The authors concluded that drinking green tea may reduce the risk of T2 DM among adult population in rural China.

Epidemiological studies of this nature resemble big fishing expeditions that can bring up all sorts of rubbish and – if lucky – also some fish. The question thus is whether this study identified an interesting association or just some odd rubbish.

A quick look into Medline seems to suggest great caution. Here are the conclusions from a few further case-control studies:

Thus the question of whether tea drinking might prevent diabetes remains open, in my view.

Yet, the paper might teach us two important lessons:

  1. Case-control studies must be taken with a pinch of salt.
  2. Correlation is not the same as causation.

As numerous of my posts have demonstrated, chiropractic manipulations can cause severe adverse effects, including deaths. Several hundred have been documented in the medical literature. When discussing this fact with chiropractors, we either see denial or we hear the argument that such events are but extreme rarities. To the latter, I usually respond that, in the absence of a monitoring system, nobody can tell how often serious adverse events happen. The resply often is this:

You are mistaken because the Royal College of Chiropractors’ UK-based Chiropractic Patient Incident Reporting and Learning System (CPiRLS) monitors such events adequately. 

I have heard this so often that it is time, I feel, to have a look at CPiRLS. Here is what it says on the website:

CPiRLS is a secure website which allows chiropractors to view, submit and comment on patient safety incidents.

Access to CPiRLS

CPiRLS is currently open to all UK-based chiropractors, all ECU members and members of the Chiropractic and Osteopathic College of Australasia. To access the secure area of the CPiRLS website, please click the icon below and insert the relevant CPiRLS username and password when prompted.

In the UK, these can normally be found on your Royal College of Chiropractors’ membership card unless the details are changed mid-year. Alternatively, email from your usual email address and we will forward the details.

Alternatively, in the UK and overseas, secure access details can be obtained from your professional association.

National associations and organisations wishing to use CPiRLS, or obtain trial access to the full site for evaluation purposes, should contact The Royal College of Chiropractors at

Please click the icon below to visit the CPiRLS site.

Yes, you understood correctly. The public cannot access CPiRLS! When I click on the icon, I get this:

Welcome to CPiRLS

CPiRLS, The Chiropractic Patient Incident Reporting and Learning System – is an online reporting and learning forum that enables chiropractors to share and comment on patient safety incidents.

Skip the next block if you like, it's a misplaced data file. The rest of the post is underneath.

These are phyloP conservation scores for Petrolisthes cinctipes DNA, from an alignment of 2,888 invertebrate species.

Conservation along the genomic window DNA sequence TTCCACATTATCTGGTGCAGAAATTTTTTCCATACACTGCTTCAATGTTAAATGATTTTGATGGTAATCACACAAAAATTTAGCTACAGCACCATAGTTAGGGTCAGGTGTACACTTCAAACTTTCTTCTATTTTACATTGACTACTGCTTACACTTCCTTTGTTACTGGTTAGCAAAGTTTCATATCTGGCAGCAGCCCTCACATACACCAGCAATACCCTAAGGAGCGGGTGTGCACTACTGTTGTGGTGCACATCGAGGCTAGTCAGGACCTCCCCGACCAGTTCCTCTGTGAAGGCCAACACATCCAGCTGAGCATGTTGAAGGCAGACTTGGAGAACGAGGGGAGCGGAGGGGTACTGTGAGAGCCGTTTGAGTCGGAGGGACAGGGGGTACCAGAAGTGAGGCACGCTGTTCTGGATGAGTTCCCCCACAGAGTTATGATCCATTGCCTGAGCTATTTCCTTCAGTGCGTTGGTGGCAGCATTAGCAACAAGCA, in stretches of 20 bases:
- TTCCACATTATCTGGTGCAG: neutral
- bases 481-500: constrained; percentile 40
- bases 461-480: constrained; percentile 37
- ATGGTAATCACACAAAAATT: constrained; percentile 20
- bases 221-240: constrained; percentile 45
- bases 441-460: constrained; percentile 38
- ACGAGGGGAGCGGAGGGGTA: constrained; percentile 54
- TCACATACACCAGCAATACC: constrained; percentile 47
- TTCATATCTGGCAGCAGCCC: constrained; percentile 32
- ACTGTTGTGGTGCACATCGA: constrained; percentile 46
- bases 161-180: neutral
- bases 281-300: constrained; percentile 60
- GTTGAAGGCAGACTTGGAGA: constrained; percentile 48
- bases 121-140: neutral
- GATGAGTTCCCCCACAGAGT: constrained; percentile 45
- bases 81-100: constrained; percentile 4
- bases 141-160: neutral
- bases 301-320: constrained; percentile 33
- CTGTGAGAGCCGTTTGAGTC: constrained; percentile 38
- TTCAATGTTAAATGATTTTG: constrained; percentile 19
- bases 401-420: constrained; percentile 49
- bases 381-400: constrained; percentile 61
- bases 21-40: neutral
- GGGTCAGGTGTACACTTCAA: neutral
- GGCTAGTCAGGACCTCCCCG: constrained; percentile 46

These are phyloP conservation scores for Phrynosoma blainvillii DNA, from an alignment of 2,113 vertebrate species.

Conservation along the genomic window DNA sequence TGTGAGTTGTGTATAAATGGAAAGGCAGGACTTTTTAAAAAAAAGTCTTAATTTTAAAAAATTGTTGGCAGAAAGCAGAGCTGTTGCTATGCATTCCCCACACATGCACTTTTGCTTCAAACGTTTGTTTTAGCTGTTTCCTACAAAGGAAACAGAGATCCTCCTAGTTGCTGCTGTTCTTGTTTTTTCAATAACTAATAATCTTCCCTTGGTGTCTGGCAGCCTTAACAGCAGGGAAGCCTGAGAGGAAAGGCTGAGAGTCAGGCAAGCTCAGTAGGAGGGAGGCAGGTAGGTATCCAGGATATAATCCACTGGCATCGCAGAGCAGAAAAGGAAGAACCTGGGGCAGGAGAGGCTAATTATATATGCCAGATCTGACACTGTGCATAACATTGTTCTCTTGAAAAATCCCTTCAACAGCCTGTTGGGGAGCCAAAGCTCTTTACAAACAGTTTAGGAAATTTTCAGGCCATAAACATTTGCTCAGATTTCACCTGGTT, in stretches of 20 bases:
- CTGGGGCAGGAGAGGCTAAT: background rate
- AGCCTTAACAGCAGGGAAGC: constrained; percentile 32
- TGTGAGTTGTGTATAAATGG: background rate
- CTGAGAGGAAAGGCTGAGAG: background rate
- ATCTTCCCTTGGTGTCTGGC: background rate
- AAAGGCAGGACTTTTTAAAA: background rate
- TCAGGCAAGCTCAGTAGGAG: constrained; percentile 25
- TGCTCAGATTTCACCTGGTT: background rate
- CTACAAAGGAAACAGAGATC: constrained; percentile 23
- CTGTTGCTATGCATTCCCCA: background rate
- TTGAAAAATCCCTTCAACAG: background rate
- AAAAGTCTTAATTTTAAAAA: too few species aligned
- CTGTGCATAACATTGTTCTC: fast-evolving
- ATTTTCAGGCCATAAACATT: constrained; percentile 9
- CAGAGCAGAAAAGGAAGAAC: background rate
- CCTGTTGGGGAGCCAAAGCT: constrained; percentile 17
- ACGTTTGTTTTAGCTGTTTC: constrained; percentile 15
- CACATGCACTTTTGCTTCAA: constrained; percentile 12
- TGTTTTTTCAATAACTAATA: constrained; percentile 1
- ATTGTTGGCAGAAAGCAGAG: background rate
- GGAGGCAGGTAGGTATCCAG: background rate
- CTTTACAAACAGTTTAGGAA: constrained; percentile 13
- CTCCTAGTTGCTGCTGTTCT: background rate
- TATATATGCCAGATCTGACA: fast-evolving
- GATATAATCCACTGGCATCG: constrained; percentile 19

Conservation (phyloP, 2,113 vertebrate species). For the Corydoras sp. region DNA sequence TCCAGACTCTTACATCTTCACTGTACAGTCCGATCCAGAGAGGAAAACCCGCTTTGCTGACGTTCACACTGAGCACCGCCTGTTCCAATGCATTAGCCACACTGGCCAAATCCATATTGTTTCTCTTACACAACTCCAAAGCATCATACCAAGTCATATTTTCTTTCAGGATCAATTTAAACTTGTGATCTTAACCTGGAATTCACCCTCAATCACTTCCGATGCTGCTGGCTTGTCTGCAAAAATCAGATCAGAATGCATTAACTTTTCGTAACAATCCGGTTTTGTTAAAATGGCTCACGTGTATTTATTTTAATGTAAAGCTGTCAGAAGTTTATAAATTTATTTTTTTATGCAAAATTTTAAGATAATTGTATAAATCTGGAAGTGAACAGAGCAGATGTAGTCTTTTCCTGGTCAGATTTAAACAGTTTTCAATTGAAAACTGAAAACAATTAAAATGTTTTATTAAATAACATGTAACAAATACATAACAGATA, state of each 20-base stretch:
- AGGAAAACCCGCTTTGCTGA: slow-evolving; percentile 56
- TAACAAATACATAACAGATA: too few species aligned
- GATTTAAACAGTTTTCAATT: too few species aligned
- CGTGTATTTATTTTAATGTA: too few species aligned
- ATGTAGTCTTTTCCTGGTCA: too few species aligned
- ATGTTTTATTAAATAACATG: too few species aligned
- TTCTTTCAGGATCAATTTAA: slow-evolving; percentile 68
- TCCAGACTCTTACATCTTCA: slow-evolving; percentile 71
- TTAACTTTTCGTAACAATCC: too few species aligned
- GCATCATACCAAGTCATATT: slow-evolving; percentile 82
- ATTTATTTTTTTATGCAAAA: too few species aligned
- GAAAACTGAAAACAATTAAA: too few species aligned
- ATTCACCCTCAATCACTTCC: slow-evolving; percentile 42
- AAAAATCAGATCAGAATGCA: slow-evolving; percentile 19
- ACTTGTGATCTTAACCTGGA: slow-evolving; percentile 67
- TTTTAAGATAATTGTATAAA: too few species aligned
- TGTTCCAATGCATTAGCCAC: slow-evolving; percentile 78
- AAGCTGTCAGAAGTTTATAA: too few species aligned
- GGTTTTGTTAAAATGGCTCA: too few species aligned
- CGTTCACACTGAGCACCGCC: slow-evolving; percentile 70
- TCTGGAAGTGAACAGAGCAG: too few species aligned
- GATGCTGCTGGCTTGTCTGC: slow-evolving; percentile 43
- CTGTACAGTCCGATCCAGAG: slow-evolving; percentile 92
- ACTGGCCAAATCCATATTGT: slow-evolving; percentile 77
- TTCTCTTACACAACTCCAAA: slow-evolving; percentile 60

The essential details of submitted reports are published on this website for all chiropractors to view and add comments. A CPiRLS team identifies trends among submitted reports in order to provide feedback for the profession. Sharing information in this way helps to ensure the whole profession learns from the collective experience in the interests of patients.

All chiropractors are encouraged to adopt incident reporting as part of a blame-free culture of safety, and a routine risk management tool.

CPiRLS is secure and anonymous. There is no known way that anyone reporting can be identified, nor do those running the system seek to identify you. For this security to be effective, you require a password to participate.

Please note that reporting to CPiRLS is NOT a substitute for the reporting of patient safety incidents to your professional association and/or indemnity insurers.

So, how useful is CPiRLS?

Can we get any information from CPiRLS about the incidence of adverse effects?


Do we know how many strokes or deaths have been reported?


Can chiropractors get reliable information from CPiRLS about the incidence of adverse effects?

No, because reporting is not mandatory and the number of reports cannot relate to incidence.

Are chiropractors likely to report adverse effects?

No, because they have no incentive and might even feel that it would give their profession a bad name.

Is CPiRLS transparent?


Is CPiRLS akin to postmarketing surveillance as it exists in conventional medicine?


How useful is CPiRLS?

I think I let my readers answer this question.


Earlier this year, I started the ‘WORST PAPER OF 2022 COMPETITION’. As a competition without a prize is no fun, I am offering the winner (that is the lead author of the winning paper) one of my books that best fits his/her subject. I am sure this will overjoy him or her.

And how do we identify the winner? I will continue blogging about nominated papers (I hope to identify about 10 in total), and towards the end of the year, I let my readers decide democratically.